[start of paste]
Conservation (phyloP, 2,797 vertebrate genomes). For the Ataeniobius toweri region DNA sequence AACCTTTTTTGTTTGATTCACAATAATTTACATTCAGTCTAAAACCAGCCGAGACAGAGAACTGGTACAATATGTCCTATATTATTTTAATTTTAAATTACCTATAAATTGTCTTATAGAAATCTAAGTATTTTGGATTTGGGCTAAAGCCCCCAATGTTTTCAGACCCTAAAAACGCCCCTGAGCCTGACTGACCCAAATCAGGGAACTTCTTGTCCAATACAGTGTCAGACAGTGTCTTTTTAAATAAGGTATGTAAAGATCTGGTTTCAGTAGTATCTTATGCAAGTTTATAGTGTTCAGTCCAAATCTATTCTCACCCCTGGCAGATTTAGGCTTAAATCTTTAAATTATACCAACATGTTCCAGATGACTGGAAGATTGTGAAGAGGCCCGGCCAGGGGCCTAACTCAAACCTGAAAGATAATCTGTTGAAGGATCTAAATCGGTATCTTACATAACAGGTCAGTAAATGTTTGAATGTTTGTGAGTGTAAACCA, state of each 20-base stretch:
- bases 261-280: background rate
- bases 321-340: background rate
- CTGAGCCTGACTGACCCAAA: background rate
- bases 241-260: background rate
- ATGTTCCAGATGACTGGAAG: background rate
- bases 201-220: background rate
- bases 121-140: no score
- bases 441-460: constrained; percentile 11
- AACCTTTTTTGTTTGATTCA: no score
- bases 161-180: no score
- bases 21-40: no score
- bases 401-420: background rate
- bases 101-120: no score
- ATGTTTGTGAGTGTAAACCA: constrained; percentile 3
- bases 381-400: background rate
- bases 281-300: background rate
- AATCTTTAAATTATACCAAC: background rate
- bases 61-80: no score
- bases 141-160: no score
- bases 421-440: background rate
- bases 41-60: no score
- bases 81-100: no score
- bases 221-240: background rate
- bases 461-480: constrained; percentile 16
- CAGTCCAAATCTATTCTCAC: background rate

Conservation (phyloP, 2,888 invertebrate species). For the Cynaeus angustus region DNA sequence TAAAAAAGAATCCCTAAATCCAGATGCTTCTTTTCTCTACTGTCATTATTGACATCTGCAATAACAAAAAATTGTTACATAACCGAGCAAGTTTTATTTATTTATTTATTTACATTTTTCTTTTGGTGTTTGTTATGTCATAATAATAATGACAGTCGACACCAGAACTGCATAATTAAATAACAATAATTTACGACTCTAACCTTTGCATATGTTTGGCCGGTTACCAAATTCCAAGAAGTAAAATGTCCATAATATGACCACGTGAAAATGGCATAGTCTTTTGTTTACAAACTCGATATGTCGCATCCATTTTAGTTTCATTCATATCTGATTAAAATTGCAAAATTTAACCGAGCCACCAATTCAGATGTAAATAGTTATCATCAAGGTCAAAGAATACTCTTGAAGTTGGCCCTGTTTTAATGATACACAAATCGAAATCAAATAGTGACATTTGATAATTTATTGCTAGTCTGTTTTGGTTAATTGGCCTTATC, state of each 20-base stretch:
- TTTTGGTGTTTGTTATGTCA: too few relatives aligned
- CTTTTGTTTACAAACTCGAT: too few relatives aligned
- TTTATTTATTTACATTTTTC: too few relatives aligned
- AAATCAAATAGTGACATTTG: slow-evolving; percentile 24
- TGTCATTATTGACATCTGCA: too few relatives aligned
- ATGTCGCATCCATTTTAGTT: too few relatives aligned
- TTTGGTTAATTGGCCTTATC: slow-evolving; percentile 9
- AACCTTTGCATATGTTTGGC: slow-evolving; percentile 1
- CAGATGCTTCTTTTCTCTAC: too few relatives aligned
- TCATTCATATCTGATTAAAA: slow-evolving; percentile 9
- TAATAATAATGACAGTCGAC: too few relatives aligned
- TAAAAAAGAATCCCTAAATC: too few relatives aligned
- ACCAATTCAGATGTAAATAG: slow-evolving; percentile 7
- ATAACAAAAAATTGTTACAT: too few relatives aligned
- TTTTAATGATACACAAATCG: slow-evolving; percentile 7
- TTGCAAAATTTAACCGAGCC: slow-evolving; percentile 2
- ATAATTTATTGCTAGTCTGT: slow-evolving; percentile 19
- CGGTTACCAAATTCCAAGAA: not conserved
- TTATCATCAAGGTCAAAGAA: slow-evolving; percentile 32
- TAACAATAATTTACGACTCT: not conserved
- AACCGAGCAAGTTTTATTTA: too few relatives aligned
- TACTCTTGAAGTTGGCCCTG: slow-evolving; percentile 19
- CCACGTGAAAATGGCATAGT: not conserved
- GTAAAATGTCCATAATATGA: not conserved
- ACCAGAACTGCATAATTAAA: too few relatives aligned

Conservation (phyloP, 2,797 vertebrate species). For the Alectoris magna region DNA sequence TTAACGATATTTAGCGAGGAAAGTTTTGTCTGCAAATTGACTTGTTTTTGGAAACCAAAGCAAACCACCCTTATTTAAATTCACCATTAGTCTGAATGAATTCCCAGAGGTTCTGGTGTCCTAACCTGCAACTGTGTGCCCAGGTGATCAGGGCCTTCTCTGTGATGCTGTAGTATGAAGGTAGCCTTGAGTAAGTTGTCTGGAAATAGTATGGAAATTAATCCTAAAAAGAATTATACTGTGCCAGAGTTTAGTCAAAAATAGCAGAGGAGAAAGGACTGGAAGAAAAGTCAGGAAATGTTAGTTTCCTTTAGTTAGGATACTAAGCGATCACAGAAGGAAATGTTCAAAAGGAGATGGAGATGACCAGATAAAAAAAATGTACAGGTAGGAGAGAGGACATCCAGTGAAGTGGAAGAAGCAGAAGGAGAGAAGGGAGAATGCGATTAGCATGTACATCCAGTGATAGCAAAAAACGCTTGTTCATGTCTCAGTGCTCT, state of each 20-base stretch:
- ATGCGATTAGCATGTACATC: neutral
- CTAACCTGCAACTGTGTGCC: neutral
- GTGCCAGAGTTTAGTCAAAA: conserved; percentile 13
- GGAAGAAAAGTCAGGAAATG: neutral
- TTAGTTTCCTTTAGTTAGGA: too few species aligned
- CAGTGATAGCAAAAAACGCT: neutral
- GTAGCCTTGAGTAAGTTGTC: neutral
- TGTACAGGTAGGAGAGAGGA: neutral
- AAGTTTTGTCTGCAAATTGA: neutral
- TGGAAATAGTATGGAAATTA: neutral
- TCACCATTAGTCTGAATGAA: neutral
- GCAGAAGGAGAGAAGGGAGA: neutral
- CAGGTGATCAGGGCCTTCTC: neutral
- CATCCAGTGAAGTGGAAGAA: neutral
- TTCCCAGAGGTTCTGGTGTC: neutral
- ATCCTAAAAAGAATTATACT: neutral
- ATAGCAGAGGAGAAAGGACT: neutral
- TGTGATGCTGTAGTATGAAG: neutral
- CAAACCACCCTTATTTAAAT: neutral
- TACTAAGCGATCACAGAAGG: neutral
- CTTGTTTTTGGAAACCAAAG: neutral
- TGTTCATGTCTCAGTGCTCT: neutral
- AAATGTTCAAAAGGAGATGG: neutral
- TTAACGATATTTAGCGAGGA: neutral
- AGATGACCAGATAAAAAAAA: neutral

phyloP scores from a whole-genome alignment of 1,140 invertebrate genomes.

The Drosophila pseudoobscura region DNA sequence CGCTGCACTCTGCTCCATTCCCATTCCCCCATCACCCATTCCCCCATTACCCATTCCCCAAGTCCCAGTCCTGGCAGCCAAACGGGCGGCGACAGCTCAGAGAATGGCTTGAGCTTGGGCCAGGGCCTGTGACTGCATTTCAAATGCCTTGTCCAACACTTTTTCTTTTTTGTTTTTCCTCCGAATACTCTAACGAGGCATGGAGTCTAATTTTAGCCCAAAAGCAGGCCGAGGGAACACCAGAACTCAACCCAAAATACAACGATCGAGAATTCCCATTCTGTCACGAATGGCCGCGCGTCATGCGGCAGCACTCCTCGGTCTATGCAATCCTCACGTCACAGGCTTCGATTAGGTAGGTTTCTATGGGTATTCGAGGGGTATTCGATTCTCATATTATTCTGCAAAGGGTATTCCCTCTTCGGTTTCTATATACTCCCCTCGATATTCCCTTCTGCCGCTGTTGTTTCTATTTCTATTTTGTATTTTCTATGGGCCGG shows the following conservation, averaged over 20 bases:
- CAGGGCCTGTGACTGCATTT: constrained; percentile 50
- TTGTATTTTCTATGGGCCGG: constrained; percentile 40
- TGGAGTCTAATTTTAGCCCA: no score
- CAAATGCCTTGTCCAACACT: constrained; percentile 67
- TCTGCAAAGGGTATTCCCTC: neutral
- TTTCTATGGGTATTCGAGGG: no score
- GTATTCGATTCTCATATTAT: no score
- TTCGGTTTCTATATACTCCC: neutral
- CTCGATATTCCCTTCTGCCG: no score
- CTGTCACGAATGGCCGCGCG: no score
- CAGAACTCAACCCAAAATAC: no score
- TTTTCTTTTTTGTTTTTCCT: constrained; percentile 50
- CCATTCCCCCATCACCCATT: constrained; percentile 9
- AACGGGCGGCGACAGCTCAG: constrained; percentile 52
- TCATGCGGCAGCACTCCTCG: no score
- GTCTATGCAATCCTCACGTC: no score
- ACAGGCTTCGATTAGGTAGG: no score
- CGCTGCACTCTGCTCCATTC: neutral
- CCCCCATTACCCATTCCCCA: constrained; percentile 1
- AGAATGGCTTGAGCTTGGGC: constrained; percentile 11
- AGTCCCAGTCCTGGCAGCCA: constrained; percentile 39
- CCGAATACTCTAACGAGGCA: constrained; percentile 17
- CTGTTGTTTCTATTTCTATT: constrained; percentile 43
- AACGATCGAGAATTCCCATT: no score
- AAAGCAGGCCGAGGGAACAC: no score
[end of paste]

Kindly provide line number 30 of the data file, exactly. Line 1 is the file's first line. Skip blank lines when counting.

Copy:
- TTTATTTATTTACATTTTTC: too few relatives aligned